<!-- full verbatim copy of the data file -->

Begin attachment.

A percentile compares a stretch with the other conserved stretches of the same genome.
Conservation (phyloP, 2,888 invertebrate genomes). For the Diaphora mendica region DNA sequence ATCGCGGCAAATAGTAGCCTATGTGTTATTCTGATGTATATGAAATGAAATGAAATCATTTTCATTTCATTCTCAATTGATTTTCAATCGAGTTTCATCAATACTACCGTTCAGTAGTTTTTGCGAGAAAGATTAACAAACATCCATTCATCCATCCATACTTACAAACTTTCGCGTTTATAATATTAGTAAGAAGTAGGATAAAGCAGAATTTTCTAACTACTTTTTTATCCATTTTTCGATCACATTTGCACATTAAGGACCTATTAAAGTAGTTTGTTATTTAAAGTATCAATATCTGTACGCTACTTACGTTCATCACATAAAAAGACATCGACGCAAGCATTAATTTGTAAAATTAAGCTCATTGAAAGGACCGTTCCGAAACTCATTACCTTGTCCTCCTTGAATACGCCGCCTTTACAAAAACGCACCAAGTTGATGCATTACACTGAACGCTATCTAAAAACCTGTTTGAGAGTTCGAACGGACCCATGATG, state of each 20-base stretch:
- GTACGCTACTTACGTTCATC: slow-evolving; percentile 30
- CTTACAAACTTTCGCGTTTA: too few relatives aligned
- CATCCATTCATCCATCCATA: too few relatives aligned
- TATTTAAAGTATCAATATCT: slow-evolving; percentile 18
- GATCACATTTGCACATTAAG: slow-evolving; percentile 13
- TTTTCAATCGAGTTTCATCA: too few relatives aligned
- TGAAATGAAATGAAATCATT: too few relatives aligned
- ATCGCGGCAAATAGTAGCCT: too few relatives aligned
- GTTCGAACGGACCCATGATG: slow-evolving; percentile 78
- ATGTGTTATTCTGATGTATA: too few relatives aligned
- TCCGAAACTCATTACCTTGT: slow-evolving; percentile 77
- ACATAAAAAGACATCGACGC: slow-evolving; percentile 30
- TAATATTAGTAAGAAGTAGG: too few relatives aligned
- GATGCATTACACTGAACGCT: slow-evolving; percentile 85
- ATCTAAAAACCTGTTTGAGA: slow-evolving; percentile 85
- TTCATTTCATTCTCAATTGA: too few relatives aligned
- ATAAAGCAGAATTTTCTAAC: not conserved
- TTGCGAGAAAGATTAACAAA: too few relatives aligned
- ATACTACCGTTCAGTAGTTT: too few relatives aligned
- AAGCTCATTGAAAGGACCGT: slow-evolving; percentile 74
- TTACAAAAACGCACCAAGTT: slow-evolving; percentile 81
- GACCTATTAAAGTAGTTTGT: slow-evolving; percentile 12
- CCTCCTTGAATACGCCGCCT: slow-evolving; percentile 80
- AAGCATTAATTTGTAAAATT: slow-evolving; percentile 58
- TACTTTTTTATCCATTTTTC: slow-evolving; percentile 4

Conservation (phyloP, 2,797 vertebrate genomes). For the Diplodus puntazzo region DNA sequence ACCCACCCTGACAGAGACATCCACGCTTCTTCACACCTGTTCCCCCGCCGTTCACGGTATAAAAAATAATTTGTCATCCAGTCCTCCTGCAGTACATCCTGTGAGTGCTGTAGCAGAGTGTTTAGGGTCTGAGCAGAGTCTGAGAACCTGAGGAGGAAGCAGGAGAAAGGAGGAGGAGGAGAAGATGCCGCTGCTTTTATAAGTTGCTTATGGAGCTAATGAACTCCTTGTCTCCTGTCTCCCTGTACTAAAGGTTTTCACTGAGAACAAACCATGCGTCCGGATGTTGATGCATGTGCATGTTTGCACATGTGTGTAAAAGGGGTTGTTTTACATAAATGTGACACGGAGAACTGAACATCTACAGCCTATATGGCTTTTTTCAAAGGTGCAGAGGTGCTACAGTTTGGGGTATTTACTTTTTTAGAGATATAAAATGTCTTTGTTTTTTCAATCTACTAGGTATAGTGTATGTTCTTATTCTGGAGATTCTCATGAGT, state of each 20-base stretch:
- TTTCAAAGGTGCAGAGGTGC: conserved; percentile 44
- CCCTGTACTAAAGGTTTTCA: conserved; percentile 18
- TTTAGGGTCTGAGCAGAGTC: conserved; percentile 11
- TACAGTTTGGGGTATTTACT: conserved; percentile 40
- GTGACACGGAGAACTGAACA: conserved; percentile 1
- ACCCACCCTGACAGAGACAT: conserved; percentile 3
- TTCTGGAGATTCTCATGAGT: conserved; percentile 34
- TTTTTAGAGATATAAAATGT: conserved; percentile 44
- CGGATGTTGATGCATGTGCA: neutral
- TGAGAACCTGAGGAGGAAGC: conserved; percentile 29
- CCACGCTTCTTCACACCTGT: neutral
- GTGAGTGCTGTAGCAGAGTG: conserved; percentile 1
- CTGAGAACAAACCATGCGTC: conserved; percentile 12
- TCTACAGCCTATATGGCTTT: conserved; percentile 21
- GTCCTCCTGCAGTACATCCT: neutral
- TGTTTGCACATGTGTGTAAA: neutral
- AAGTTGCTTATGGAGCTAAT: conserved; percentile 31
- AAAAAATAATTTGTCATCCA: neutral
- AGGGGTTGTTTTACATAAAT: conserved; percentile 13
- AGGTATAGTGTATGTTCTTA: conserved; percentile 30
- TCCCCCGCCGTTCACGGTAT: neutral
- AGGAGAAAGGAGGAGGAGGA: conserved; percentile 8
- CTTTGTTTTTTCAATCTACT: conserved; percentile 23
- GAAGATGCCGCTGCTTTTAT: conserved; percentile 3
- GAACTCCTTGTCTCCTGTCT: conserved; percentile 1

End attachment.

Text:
A percentile compares a stretch with the other conserved stretches of the same genome.
Conservation (phyloP, 2,888 invertebrate genomes). For the Diaphora mendica region DNA sequence ATCGCGGCAAATAGTAGCCTATGTGTTATTCTGATGTATATGAAATGAAATGAAATCATTTTCATTTCATTCTCAATTGATTTTCAATCGAGTTTCATCAATACTACCGTTCAGTAGTTTTTGCGAGAAAGATTAACAAACATCCATTCATCCATCCATACTTACAAACTTTCGCGTTTATAATATTAGTAAGAAGTAGGATAAAGCAGAATTTTCTAACTACTTTTTTATCCATTTTTCGATCACATTTGCACATTAAGGACCTATTAAAGTAGTTTGTTATTTAAAGTATCAATATCTGTACGCTACTTACGTTCATCACATAAAAAGACATCGACGCAAGCATTAATTTGTAAAATTAAGCTCATTGAAAGGACCGTTCCGAAACTCATTACCTTGTCCTCCTTGAATACGCCGCCTTTACAAAAACGCACCAAGTTGATGCATTACACTGAACGCTATCTAAAAACCTGTTTGAGAGTTCGAACGGACCCATGATG, state of each 20-base stretch:
- GTACGCTACTTACGTTCATC: slow-evolving; percentile 30
- CTTACAAACTTTCGCGTTTA: too few relatives aligned
- CATCCATTCATCCATCCATA: too few relatives aligned
- TATTTAAAGTATCAATATCT: slow-evolving; percentile 18
- GATCACATTTGCACATTAAG: slow-evolving; percentile 13
- TTTTCAATCGAGTTTCATCA: too few relatives aligned
- TGAAATGAAATGAAATCATT: too few relatives aligned
- ATCGCGGCAAATAGTAGCCT: too few relatives aligned
- GTTCGAACGGACCCATGATG: slow-evolving; percentile 78
- ATGTGTTATTCTGATGTATA: too few relatives aligned
- TCCGAAACTCATTACCTTGT: slow-evolving; percentile 77
- ACATAAAAAGACATCGACGC: slow-evolving; percentile 30
- TAATATTAGTAAGAAGTAGG: too few relatives aligned
- GATGCATTACACTGAACGCT: slow-evolving; percentile 85
- ATCTAAAAACCTGTTTGAGA: slow-evolving; percentile 85
- TTCATTTCATTCTCAATTGA: too few relatives aligned
- ATAAAGCAGAATTTTCTAAC: not conserved
- TTGCGAGAAAGATTAACAAA: too few relatives aligned
- ATACTACCGTTCAGTAGTTT: too few relatives aligned
- AAGCTCATTGAAAGGACCGT: slow-evolving; percentile 74
- TTACAAAAACGCACCAAGTT: slow-evolving; percentile 81
- GACCTATTAAAGTAGTTTGT: slow-evolving; percentile 12
- CCTCCTTGAATACGCCGCCT: slow-evolving; percentile 80
- AAGCATTAATTTGTAAAATT: slow-evolving; percentile 58
- TACTTTTTTATCCATTTTTC: slow-evolving; percentile 4

Conservation (phyloP, 2,797 vertebrate genomes). For the Diplodus puntazzo region DNA sequence ACCCACCCTGACAGAGACATCCACGCTTCTTCACACCTGTTCCCCCGCCGTTCACGGTATAAAAAATAATTTGTCATCCAGTCCTCCTGCAGTACATCCTGTGAGTGCTGTAGCAGAGTGTTTAGGGTCTGAGCAGAGTCTGAGAACCTGAGGAGGAAGCAGGAGAAAGGAGGAGGAGGAGAAGATGCCGCTGCTTTTATAAGTTGCTTATGGAGCTAATGAACTCCTTGTCTCCTGTCTCCCTGTACTAAAGGTTTTCACTGAGAACAAACCATGCGTCCGGATGTTGATGCATGTGCATGTTTGCACATGTGTGTAAAAGGGGTTGTTTTACATAAATGTGACACGGAGAACTGAACATCTACAGCCTATATGGCTTTTTTCAAAGGTGCAGAGGTGCTACAGTTTGGGGTATTTACTTTTTTAGAGATATAAAATGTCTTTGTTTTTTCAATCTACTAGGTATAGTGTATGTTCTTATTCTGGAGATTCTCATGAGT, state of each 20-base stretch:
- TTTCAAAGGTGCAGAGGTGC: conserved; percentile 44
- CCCTGTACTAAAGGTTTTCA: conserved; percentile 18
- TTTAGGGTCTGAGCAGAGTC: conserved; percentile 11
- TACAGTTTGGGGTATTTACT: conserved; percentile 40
- GTGACACGGAGAACTGAACA: conserved; percentile 1
- ACCCACCCTGACAGAGACAT: conserved; percentile 3
- TTCTGGAGATTCTCATGAGT: conserved; percentile 34
- TTTTTAGAGATATAAAATGT: conserved; percentile 44
- CGGATGTTGATGCATGTGCA: neutral
- TGAGAACCTGAGGAGGAAGC: conserved; percentile 29
- CCACGCTTCTTCACACCTGT: neutral
- GTGAGTGCTGTAGCAGAGTG: conserved; percentile 1
- CTGAGAACAAACCATGCGTC: conserved; percentile 12
- TCTACAGCCTATATGGCTTT: conserved; percentile 21
- GTCCTCCTGCAGTACATCCT: neutral
- TGTTTGCACATGTGTGTAAA: neutral
- AAGTTGCTTATGGAGCTAAT: conserved; percentile 31
- AAAAAATAATTTGTCATCCA: neutral
- AGGGGTTGTTTTACATAAAT: conserved; percentile 13
- AGGTATAGTGTATGTTCTTA: conserved; percentile 30
- TCCCCCGCCGTTCACGGTAT: neutral
- AGGAGAAAGGAGGAGGAGGA: conserved; percentile 8
- CTTTGTTTTTTCAATCTACT: conserved; percentile 23
- GAAGATGCCGCTGCTTTTAT: conserved; percentile 3
- GAACTCCTTGTCTCCTGTCT: conserved; percentile 1